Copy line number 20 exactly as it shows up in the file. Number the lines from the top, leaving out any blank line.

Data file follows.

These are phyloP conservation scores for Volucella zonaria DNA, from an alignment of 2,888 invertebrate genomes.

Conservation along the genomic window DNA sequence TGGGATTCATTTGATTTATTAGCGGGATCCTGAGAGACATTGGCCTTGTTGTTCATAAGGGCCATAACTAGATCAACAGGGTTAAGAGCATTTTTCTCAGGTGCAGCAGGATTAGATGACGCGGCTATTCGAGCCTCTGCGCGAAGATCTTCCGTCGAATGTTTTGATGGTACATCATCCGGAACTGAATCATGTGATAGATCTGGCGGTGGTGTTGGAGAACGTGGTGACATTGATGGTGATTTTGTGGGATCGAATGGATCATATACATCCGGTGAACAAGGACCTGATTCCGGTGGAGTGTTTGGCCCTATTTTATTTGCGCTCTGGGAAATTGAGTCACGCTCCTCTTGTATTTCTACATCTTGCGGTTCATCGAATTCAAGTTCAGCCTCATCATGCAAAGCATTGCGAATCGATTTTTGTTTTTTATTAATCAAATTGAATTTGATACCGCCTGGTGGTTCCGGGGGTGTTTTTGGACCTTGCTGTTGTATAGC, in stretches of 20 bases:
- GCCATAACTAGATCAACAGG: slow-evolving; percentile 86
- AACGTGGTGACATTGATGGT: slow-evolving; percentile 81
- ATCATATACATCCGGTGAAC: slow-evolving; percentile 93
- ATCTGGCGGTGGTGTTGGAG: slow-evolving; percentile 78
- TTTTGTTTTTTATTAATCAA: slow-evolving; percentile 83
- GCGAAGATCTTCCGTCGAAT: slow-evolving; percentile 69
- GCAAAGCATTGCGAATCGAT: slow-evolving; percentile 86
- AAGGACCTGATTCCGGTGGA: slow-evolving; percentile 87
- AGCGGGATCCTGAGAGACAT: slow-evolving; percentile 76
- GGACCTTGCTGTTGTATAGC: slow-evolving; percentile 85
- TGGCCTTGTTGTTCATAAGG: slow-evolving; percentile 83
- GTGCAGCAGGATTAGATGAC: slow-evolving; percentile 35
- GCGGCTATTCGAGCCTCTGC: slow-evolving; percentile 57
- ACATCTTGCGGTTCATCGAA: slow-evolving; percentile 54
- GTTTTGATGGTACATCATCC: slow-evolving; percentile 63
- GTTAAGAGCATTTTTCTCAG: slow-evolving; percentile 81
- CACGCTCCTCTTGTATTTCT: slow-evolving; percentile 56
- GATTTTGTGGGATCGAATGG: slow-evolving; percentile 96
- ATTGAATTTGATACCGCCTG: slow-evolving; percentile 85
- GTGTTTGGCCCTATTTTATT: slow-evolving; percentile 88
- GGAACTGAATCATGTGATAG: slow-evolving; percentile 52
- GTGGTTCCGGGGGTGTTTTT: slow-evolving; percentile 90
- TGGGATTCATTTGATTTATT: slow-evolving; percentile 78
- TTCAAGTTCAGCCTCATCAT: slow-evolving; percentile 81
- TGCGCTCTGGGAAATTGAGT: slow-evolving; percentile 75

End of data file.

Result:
- GATTTTGTGGGATCGAATGG: slow-evolving; percentile 96